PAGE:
Bits and Pieces
by Ben Johnson
Whatever became of them?
It is quite amazing how many parts of the body belonging to famous people in history, somehow become separated from the body itself and turn up again, many years or even centuries later.
Let me give you some examples…
Queen Anne Boleyn (1507 – 1536)
After Queen Anne Boleyn was beheaded in 1536 on the orders of her husband, King Henry VIII, her heart was stolen and secretly hidden in a church near Thetford, Suffolk. Her heart was re-discovered in 1836 and re-buried under the church organ where it remains still.
Sir Thomas More (1478 – 1535)
Sir Thomas was beheaded in 1535. He had enraged Henry VIII by refusing to acknowledge that the king’s marriage to Anne Boleyn was legal. More’s head was taken from the scaffold and parboiled, stuck on a pole and exhibited on London Bridge. His devoted daughter, Margaret Roper, bribed the bridge-keeper to knock it down and she smuggled it home. She preserved the head in spices but was betrayed by spies and imprisoned, but was soon released. Margaret died in 1544 and Sir Thomas’ head was buried with her. In 1824 her vault was opened and More’s head was put on public view in St. Dunstan’s Church in Canterbury for many years.
The Duke of Suffolk
Henry Grey, the Duke of Suffolk was the father of Lady Jane Grey ( 1537 – 1554) who became known as the Nine Day Queen. He was beheaded in 1554 and his mummified head can still be seen in a glass-topped box in the vestry of St. Botolph Aldgate in London.
Oliver Cromwell (1599 – 1658)
Oliver Cromwell, the Lord Protector of England, died in 1658, was embalmed and buried in Westminster Abbey after a lavish funeral. After the Restoration of the Monarchy in 1660, his body was disinterred and taken to Tyburn where it was gibbeted* until sundown. The Public Executioner cut down the body and cut off the head which was then impaled on a 25 foot pole on the roof of Westminster Hall. It remained there for over 24 years until 1685 when it was dislodged during a gale. A soldier found the head and hid it in his chimney. On his deathbed, he bequeathed the relic to his daughter. In 1710 the head appeared in a ‘Freak Show’, described as ‘The Monster’s Head’! For many years the head passed through numerous hands, the value increasing with each transaction until a Dr. Wilkinson bought it.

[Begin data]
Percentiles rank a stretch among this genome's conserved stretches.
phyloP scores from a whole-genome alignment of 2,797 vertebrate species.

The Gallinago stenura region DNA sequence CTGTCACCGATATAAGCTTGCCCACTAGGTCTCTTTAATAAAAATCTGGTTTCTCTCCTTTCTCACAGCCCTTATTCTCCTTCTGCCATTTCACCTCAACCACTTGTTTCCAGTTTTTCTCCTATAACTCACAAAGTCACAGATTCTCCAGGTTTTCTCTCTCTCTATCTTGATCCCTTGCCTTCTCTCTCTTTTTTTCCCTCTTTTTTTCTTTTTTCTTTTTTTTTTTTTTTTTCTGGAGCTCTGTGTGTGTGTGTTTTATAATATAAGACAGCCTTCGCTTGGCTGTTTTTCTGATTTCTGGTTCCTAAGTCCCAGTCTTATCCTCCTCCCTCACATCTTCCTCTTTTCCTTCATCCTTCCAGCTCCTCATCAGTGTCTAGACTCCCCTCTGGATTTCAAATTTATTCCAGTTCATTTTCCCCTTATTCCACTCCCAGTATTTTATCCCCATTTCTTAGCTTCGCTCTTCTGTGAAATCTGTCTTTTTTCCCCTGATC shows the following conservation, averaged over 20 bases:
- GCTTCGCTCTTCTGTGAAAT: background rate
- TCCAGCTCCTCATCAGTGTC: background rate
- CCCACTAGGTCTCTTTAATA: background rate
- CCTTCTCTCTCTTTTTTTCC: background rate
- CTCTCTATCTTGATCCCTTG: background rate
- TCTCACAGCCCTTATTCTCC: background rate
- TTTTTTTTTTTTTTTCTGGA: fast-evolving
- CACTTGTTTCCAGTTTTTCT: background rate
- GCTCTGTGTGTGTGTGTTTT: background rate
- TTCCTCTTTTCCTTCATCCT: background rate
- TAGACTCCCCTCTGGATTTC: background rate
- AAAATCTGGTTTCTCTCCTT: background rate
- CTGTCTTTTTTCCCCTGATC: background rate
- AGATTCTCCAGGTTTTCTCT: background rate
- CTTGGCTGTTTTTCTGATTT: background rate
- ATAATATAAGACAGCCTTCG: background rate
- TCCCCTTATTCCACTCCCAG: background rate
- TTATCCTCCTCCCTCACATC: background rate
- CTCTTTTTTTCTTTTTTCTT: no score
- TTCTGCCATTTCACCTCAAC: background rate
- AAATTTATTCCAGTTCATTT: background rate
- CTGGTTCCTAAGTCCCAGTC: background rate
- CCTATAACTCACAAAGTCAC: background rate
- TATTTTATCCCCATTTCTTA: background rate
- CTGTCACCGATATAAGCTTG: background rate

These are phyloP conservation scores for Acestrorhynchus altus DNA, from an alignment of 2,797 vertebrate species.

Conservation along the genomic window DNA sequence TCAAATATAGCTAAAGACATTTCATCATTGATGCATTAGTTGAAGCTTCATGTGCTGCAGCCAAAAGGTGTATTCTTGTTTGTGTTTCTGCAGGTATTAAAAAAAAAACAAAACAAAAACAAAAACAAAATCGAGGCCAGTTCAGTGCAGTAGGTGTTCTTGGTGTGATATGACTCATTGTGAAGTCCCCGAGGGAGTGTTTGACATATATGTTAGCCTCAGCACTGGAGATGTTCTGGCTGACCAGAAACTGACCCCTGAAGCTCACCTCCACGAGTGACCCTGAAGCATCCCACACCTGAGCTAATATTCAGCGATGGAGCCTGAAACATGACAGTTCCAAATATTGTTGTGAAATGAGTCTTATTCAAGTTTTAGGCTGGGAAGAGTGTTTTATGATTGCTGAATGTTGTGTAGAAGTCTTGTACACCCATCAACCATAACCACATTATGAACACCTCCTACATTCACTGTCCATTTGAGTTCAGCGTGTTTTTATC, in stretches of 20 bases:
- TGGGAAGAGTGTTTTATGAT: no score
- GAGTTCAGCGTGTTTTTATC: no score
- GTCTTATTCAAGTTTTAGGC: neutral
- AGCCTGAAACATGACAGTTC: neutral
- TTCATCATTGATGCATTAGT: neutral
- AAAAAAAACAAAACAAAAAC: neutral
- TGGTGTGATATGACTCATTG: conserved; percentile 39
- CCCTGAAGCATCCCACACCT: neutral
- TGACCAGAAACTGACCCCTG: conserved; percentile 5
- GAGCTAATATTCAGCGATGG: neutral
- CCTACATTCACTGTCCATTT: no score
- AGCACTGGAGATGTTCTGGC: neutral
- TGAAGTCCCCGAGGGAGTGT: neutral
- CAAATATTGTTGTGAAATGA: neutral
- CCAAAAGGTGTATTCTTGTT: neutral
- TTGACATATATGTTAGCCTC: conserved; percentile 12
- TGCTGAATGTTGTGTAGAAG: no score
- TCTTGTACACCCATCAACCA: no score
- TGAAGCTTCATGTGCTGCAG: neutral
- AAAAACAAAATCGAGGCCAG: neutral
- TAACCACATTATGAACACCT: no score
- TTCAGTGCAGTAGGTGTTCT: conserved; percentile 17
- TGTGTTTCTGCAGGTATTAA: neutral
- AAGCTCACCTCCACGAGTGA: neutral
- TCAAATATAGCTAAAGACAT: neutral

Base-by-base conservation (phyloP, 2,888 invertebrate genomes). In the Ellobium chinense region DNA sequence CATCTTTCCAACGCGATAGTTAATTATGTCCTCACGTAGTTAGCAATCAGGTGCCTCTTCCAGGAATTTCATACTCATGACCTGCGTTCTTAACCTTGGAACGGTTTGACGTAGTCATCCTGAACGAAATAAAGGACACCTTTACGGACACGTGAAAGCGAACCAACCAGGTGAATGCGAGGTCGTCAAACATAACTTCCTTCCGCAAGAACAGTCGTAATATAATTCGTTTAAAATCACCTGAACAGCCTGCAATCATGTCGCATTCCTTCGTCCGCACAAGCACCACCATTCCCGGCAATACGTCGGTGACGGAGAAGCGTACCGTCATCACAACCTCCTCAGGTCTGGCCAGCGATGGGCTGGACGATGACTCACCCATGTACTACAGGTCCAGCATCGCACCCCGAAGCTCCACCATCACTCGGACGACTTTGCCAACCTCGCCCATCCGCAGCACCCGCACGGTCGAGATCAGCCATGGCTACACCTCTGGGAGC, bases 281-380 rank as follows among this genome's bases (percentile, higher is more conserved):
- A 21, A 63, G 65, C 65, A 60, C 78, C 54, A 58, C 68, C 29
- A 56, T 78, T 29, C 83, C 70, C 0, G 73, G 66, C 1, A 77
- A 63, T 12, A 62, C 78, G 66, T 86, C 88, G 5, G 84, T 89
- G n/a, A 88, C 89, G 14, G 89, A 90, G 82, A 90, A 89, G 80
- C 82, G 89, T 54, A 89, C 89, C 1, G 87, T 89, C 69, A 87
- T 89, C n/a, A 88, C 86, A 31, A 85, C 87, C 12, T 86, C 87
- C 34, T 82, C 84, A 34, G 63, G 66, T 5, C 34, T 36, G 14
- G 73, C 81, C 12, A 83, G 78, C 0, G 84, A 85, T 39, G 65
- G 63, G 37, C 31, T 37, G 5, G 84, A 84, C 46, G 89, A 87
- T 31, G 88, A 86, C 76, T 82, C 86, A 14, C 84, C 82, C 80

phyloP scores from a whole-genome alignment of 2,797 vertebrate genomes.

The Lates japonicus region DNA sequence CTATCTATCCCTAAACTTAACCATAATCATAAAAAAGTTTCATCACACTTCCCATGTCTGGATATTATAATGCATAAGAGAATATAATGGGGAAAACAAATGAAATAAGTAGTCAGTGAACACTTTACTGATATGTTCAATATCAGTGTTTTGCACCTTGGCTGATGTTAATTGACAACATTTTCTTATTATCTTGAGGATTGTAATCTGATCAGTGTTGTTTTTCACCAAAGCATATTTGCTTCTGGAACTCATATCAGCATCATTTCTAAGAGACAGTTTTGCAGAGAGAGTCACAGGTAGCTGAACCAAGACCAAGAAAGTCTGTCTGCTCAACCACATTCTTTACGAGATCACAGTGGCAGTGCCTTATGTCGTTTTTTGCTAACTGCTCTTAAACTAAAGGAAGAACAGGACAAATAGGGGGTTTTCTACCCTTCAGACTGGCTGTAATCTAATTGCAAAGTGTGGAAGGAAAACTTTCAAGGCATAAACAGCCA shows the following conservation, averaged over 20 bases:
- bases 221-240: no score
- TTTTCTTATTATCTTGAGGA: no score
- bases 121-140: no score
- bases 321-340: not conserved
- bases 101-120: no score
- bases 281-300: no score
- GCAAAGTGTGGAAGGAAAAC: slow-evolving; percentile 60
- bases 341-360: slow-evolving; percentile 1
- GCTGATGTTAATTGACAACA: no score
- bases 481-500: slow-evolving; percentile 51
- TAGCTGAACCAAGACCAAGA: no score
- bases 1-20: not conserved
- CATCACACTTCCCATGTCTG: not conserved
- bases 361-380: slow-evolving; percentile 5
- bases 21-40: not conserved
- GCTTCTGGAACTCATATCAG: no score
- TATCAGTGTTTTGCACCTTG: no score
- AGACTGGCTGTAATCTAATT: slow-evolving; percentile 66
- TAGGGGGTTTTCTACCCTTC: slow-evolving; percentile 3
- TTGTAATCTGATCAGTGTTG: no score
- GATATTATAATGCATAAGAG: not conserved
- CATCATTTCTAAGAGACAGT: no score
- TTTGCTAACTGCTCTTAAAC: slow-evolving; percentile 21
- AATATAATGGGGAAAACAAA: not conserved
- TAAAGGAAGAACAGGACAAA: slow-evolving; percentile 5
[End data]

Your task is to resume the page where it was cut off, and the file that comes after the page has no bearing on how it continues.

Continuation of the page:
The head was offered by the Wilkinson family to Sydney Sussex College in 1960, as this was where Oliver Cromwell had studied. It was given a dignified burial in a secret place in the college grounds.
King Charles I (1600 – 1649)
King Charles I was beheaded in 1649 and buried at Windsor Castle in the same vault as Henry VIII. The coffin was opened in 1813 and Sir Henry Halford, the royal surgeon, performed an autopsy on the body. He secretly stole Charles’ fourth cervical vertebra and for the next 30 years he loved to shock his friends at dinner parties by using the vertebra as a salt-holder.
Queen Victoria, hearing of this, demanded that the bone was returned to Charles’ coffin immediately. It was!
Louis XIV of France ( 1638- 1715)
During the French Revolution the tomb of the French king was wrecked and plundered. His heart was stolen and sold to Lord Harcourt who later sold it to the Dean of Westminster, the Very Reverend William Buckland. One night at dinner, the Dean, who liked to experiment with food, ate the embalmed heart!
Sir Walter Raleigh (1552 – 1618)
Sir Walter’s body was buried after his execution but his embalmed head was kept by his wife Elizabeth Throgmorton. She kept it in a red leather bag, by her side, for the last 29 years of her life. Their son Carew took care of it until his death in 1666. Carew was buried in his father’s grave with the head, but in 1680 Carew was exhumed and re-buried, with his father’s head, in West Horsley, Surrey.
Ben Johnson ( 1573 – 1637)
Ben Johnson, the English dramatist, was buried standing up in Westminster Abbey, but in 1849 his grave was disturbed during a later internment. The Dean of Westminster, William Buckland ( see Louis XIV above), stole Johnson’s heel-bone but it later disappeared and was not found again until 1938 when the bone reappeared in an old furniture shop!
*gibbeting: the practice of showing off the bodies of executed criminals in chains at public places, in order to deter others. Gibbets ceased to be used towards the end of the 18th century and gibbeting was formally abolished in 1834.
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